I have never read Stephen King. I figured the whole story circled around mystery or murder. In fact, that is how it is billed. (Published by Hard Case Crime nonetheless) The mystery discovered at Joyland is at best just a nice accessory to the coming of age of Devin. (But it sure adds for some tense moments at the end) My only complaint of the story would be that at some points it really feels like the murder/mystery was inserted because it had to be inserted. I mean duh what the crap was Hard Case Crime paying for anyway? It works fine enough though. I would put this complaint in the category of “my french fries are too short.”

Devin probably stayed with Wendy for too long. However, he made the right choice staying at Joyland past the Summer. His two best friends leave and are in love with each other. (jealous he is) But, he runs into Annie and Mike Ross. She is a single mom and her son Mike has a crippling disease. Mike helps save Dev, and Dev helps to save Mike. You will have to read the book to see what I mean. You will enjoy the ride that the protective mother Annie goes on in this story. The Dev/Annie/Mike story arc is the most enjoyable of the book.

If you could have been vulnerable, brooding, and moral, you would have been Dev. With Joyland, you get sold a murder mystery. What you end up getting is a lot more than that. I’ll be reading more King.


Blog Post 010- Sentencing Reforms: “who’s your daddy?”


Who’s Your Daddy has been woven into the American experience. It is a phrase that is used by a person to imply that that person has power and dominion over you.

From The Zombies,  to athletic teasings, and on to Angelina Jolie baiting Brad Bitt, Who’s Your Daddy is part of our pop culture. True, this phrase has a misogynist tone and vibe to it. I don’t like that part of it. For a smart article on the problems with using this phrase check out a this WaPo article.

By using this phrase am I giving credence to misogynist nomenclature? Why does the daddy get to say? I’ve decided to go with nomenclature because I believe it is this type of old school paternalism that the government wishes to exert upon the citizenry.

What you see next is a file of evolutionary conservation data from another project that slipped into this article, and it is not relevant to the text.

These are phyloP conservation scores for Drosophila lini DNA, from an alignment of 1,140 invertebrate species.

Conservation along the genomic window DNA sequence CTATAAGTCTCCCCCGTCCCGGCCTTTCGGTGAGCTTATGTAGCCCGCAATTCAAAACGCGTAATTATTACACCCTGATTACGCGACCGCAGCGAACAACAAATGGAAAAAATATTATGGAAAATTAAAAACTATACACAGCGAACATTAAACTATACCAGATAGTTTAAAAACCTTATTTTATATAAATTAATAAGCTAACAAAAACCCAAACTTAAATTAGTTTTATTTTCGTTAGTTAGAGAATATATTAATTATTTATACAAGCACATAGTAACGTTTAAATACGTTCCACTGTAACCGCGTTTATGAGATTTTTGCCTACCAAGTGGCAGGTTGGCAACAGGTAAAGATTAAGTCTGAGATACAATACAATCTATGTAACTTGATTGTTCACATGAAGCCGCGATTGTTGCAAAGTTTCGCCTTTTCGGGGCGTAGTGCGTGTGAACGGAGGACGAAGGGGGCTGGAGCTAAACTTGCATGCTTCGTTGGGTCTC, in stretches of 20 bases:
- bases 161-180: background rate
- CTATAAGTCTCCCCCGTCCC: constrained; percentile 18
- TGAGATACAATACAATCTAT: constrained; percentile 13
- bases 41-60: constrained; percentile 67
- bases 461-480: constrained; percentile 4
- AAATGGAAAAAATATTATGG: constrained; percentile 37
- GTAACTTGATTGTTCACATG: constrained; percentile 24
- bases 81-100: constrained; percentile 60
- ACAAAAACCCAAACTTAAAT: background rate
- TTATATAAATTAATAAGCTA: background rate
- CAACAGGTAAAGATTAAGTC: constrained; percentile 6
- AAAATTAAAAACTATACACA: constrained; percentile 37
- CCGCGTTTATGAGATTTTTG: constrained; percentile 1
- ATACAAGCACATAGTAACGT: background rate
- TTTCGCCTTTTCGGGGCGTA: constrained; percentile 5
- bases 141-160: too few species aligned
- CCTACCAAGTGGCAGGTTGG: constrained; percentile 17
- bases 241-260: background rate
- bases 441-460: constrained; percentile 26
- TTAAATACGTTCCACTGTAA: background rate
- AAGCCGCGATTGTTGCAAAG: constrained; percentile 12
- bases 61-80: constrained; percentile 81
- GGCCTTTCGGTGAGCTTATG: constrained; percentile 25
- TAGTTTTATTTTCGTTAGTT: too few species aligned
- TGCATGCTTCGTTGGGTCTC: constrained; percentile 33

I think I feel like using that phrase because most defense attorneys feel like they are getting Who’s Your Daddied by Assistant United States Attorneys (“AUSA”from here out).

Why is that? The AUSA wants to be my daddy. They want to be the ones in control of the courtroom. Who does not love being in control?

In federal practice, there are two ways to successfully negotiate a plea in a drug cases. First, your client must prostrate themselves and confess all to their daddy. A defendant will confess all of their wrongs, and possibly the wrongs of everyone else they know. Then you and your client cross your fingers and hope that the AUSA gives you something in return.  The second way. . .well. . .really there isn’t a second. The second is the same as the first.

I would make the argument that Assistant United States Attorneys have more power to wield over individuals than just about any other person in the United States government. I welcome someone to argue with me otherwise. They have the power, by deciding what charges to bring against you, to decide what types of sentences a human being will be looking at.  Not a judge, not a social worker, and not even a victim of a crime. No, the prosecutor decides. What gives a particular AUSA such power?